Neural mechanisms underlying spatial navigation
Collaborator: Yuri Dabaghian

Navigating from one point to another may seem like a straightforward task, but it relies on the coordinated deployment of various complex cognitive capacities. These include operations such as pattern recognition, usage of knowledge about temporal relationships, or behavioral planning and control. Testing spatial behavior is relatively uncomplicated, and the associated neural responses, although distant from the sensorimotor periphery, are often surprisingly easy to correlate with meaningful variables. Consequently, this simplicity has facilitated the identification of numerous cell types that encode different aspects of spatial behavior. This makes spatial navigation an ideal model for exploring the neural mechanisms responsible for higher-level cognitive functions.Among the extensively studied cell types that modulate spatial information are place cells and grid cells. These cells indicate an animal's location by activating only in specific regions of the environment. Notably, these cells exhibit a type of phase coding: their firing during different phases of the theta oscillation appears to represent the positions recently reached or soon to be reached by the animal. 


Our research delves into understanding how networks of such phase coding cells can facilitate spatial navigation, encompassing functions like path integration, predicting future positions, and planning movements. To achieve this, we employ a combination of computational modeling, simulation work, and the analysis of experimental data.

CoBeL-spike is one of the software developed in our lab to simulate sophisticated interactions between an environment and a biologically plausible neural network.



  • A map of spatial navigation for neuroscience
    Parra-Barrero, E., Vijayabaskaran, S., Seabrook, E., Wiskott, L., & Cheng, S.
    Neuroscience & Biobehavioral Reviews, 152, 105200
  • Optogenetics reveals paradoxical network stabilizations in hippocampal CA1 and CA3
    de Jong, L. W., Nejad, M. M., Yoon, E., Cheng, S., & Diba, K.
    Current Biology, 33(9), 1689–1703.e5
  • Learning to predict future locations with internally generated theta sequences
    Parra-Barrero, E., & Cheng, S.
    PLOS Computational Biology, 19(5), e1011101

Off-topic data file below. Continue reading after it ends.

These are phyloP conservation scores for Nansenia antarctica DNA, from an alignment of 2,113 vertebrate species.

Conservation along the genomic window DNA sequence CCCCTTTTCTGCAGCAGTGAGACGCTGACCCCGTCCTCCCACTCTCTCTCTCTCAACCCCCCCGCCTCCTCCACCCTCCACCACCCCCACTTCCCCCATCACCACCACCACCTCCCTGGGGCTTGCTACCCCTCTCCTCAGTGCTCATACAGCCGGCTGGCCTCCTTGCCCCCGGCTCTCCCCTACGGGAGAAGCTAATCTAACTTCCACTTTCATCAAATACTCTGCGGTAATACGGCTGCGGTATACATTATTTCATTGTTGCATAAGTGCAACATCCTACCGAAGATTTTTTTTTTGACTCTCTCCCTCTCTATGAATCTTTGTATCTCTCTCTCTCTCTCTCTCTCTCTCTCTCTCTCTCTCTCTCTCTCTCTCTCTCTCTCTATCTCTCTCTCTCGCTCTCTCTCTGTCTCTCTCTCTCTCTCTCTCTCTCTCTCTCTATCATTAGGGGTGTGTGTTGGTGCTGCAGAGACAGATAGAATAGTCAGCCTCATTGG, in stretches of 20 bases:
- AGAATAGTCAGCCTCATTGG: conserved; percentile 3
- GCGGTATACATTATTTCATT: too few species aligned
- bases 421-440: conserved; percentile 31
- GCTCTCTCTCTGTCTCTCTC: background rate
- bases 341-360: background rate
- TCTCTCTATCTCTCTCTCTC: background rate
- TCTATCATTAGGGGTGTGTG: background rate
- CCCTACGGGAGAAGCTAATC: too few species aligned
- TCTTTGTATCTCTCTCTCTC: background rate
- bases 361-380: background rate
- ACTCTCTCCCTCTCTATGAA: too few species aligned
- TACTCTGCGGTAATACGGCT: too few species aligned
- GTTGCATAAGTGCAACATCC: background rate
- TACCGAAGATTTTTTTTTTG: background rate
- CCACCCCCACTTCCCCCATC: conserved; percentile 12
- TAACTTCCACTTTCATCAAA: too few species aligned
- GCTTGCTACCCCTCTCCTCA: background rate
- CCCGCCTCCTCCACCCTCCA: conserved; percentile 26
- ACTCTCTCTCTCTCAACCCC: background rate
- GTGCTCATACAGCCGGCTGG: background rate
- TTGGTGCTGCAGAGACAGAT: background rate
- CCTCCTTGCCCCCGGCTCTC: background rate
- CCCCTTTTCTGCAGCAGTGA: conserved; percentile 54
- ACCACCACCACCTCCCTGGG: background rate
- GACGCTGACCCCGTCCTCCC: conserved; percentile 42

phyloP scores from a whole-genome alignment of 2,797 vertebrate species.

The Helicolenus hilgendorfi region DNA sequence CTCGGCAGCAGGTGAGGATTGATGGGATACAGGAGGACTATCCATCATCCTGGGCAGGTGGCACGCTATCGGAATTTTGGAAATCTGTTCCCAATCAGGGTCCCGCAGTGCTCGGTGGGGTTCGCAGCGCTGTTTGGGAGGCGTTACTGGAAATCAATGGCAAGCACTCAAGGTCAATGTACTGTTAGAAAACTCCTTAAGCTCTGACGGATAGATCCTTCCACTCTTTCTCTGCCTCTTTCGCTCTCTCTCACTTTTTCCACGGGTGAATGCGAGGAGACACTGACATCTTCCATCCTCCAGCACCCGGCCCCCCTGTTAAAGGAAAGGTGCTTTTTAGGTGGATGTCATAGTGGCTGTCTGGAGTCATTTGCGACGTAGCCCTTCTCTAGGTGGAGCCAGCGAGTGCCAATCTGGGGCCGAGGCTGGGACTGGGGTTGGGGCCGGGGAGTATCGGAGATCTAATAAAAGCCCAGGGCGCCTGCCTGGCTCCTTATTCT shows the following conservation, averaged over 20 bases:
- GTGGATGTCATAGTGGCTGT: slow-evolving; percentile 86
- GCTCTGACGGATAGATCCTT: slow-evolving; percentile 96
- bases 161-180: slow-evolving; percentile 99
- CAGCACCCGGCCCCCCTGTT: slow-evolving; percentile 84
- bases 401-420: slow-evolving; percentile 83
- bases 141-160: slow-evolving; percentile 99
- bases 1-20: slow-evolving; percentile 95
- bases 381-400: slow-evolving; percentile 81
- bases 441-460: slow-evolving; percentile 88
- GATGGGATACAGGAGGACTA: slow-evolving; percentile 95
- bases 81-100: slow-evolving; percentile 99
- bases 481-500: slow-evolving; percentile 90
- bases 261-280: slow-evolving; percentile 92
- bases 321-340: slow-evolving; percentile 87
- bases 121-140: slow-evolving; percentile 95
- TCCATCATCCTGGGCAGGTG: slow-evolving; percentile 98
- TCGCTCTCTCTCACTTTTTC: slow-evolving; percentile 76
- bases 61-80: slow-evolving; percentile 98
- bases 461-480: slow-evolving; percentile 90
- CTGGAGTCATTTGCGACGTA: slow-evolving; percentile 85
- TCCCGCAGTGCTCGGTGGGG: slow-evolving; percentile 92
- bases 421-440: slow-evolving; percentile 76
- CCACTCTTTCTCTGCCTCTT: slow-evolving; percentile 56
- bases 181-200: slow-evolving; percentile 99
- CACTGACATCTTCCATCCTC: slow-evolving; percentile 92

• Navigation and the efficiency of spatial coding: insights from closed-loop simulations
    Ghazinouri, B., Nejad, M. M., & Cheng, S.
    Brain Structure and Function
  • 2021

  • Neuronal Sequences during Theta Rely on Behavior-Dependent Spatial Maps
    Parra-Barrero, E., Diba, K., & Cheng, S.
    eLife, 10, e70296
  • 2017

  • From grid cells to place cells with realistic field sizes
    Neher, T., Azizi, A. H., & Cheng, S.
    PLoS ONE, 12(7), e0181618
  • 2016

  • Topological Schemas of Cognitive Maps and Spatial Learning
    Babichev, A., Cheng, S., & Dabaghian, Y. A.
    Frontiers in Computational Neuroscience, 10, 18
  • 2014

  • The transformation from grid cells to place cells is robust to noise in the grid pattern
    Azizi, A. H., Schieferstein, N., & Cheng, S.
    Hippocampus, 24(8), 912–919
  • 2011

  • The structure of networks that produce the transformation from grid cells to place cells
    Cheng, S., & Frank, L. M.
    Neuroscience , 197, 293–306
  • 2008

  • New Experiences Enhance Coordinated Neural Activity in the Hippocampus
    Cheng, S., & Frank, L. M.
    Neuron , 57(2), 303–313

The Institut für Neuroinformatik (INI) is a central research unit of the Ruhr-Universität Bochum. We aim to understand the fundamental principles through which organisms generate behavior and cognition while linked to their environments through sensory systems and while acting in those environments through effector systems. Inspired by our insights into such natural cognitive systems, we seek new solutions to problems of information processing in artificial cognitive systems. We draw from a variety of disciplines that include experimental approaches from psychology and neurophysiology as well as theoretical approaches from physics, mathematics, electrical engineering and applied computer science, in particular machine learning, artificial intelligence, and computer vision.

Universitätsstr. 150, Building NB, Room 3/32
D-44801 Bochum, Germany

Tel: (+49) 234 32-28967
Fax: (+49) 234 32-14210